Marina Warner at UCSB: Events May 1st -- 3rd, 2018

The GCLR is pleased to welcome distinguished author and scholar Marina Warner to UCSB for three days of exciting and enriching events: 

 

May 1st Marina Warner will deliver a lecture entitled Sanctuary and Literature: Words on the Move from 4:00 -- 6:00PM in the McCune Conference Room (HSSB 6020).

In the present refugee crisis, millions of people are being driven from their homes by war, religious conflict,  racial ostracism, famine, and poverty. Can literature help?  Stripped of material possessions, refugees, migrants, and ‘arrivants’ still own their minds  which are filled with memories, stories,  and knowledge.  Can the cultural baggage of the imagination, the stories that displaced people carry in their heads,  provide ways of establishing connection with their new circumstances?  Can stories, inspired by the cultures they belong to, overcome barriers of language and custom, help them relate to the new place of arrival and develop a place of refuge where they belong?  Marina Warner will explore how the role of the imagination, expressed in literary forms, can provide threads which may be woven into the fabric of belonging.  She will look at travelling texts,  such as the animal tales known in Europe as Aesop’s Fables, the Babylonian Epic of Gilgamesh, and the Arabian Nights, and explore these literary migrants in  relation to the history of legal sanctuary. She will also draw on the experience of www.storiesintransit.org, a refugee project in Palermo in Sicily, to illuminate this burning issue of our time, and the relationship between culture, equality, and citizenship.

 

For more information, please see refer to our partners at the IHC.

 

May 2nd Marina Warner will be taking part in a screening of The Adventures of Prince Achmed, with discussion of the fim moderated by Prof. Peter Bloom to follow, from 7:00 -- 9:15PM at the Carsey-Wolf Center. The event is free but reservations are recommended. Tickets will be available starting at 11:00AM on April 11th. For more information, please refer to our partners at the Carsey-Wolf Center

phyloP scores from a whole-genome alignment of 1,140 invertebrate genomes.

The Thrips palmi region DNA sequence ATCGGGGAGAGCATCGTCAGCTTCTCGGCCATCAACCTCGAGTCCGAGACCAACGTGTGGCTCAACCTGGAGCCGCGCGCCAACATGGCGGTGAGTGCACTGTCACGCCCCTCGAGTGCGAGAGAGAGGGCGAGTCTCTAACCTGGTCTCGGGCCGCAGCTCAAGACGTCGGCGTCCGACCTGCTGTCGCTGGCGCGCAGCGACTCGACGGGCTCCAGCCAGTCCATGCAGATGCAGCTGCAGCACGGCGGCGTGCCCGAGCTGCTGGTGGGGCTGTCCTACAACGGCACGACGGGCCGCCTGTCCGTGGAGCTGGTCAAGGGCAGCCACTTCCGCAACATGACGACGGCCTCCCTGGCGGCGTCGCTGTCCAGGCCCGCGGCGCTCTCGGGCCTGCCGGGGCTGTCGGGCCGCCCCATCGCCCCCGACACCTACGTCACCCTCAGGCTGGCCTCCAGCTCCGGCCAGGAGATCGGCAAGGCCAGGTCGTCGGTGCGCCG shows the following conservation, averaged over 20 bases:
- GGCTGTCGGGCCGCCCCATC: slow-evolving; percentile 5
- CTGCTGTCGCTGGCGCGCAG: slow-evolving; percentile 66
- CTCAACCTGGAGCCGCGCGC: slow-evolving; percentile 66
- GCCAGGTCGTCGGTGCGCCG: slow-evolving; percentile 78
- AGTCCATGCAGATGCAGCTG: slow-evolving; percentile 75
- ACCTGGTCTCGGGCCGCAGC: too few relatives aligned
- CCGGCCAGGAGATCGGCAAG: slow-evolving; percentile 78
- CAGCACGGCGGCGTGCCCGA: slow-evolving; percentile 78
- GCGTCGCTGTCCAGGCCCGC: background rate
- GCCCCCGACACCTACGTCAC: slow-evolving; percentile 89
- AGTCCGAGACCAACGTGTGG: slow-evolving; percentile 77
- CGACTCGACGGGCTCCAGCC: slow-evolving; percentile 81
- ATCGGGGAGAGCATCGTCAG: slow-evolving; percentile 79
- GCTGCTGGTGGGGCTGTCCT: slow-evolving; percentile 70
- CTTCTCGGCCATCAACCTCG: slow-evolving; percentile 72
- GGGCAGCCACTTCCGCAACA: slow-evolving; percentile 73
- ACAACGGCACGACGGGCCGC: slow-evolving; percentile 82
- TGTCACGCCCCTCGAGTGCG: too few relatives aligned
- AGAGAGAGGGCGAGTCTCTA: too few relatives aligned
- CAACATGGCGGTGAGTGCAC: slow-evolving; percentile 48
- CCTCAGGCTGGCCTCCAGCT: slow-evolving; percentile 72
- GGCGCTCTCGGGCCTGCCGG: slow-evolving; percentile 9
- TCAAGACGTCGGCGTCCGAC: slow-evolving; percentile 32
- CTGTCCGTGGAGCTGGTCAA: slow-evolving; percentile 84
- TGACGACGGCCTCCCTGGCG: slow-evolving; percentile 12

May 3rd Marina Warner will offer a guest seminar entitled A Childhood in Cairo: Making It Up with the Past. The seminar will be offerred to graduate students at UCSB from 2:00 -- 4:50PM in the GCLR seminar room (Phelps Hall 6206C).

A Life Mislaid: A Highly Unreliable Memoir, a work in progress, is inspired by Marina Warner’s childhood in Cairo, where her British father opened an English and French bookshop in l947. It was burned down in the nationalist revolution of l952 which brought Nasser to power. The book explores British colonialism in the light of these political changes, and reflect on principles of inclusion and exclusion, social values and hierarchy, in relation to her southern Italian mother who had to learn to become an English lady. The seminar will discuss the Bible story (Judges 12:6) that relates how all those who could not pronounce the word 'shibboleth', were killed; the term 'shibboleth ‘has since expanded to mean something closer to 'the closely held and cherished values of the tribe.'  If you are joining a community, you need to know them to survive; in the context of Egypt, the shibboleths of the British powers in Egypt and their colonial way of the life were out of joint with what was happening around them. As the history of present-day Egypt continues in repression and turmoil, I am trying to understand the colonial past and the values in which I was raised and place the child I was in relation to this turbulent and often distressing story.
 

Space is limited to 20 graduate students. If interested, please contact Dustin Lovett (dustinlovett@umail.ucsb.edu) at your earliest convenience. 

 

Pictured: the author, Marina Warner Marina Warner writes fiction and cultural history. Her books include From the Beast to the Blonde (l994) and Stranger Magic: Charmed States and The Arabian Nights (2011; winner of the National Book Critics Circle award, the Sheykh Zayed Prize and the Truman Capote award). She is Professor of English and Creative Writing at Birkbeck College, Professorial Research Fellow at the School of Oriental and African Studies,  a Fellow of the British Academy, President of the Modern Humanities Research Association for 2018,  and was elected President of the Royal Society of Literature in 2017.  In 2015, she was awarded the Holberg Prize in the Arts and Humanities, and in  2017 she was given a World Fantasy Lifetime Achievement Award, and a British Academy Medal. Fairy Tale: A Very Short Introduction came out in January 2018 and Forms of Enchantment: Writings on Art and Artists will be published in the fall. She began the project www.storiesintransit.org in Palermo, Sicily; and is currently researching the concept of Sanctuary and writing an ‘unreliable memoir’ A Life Mislaid about her childhood in Egypt.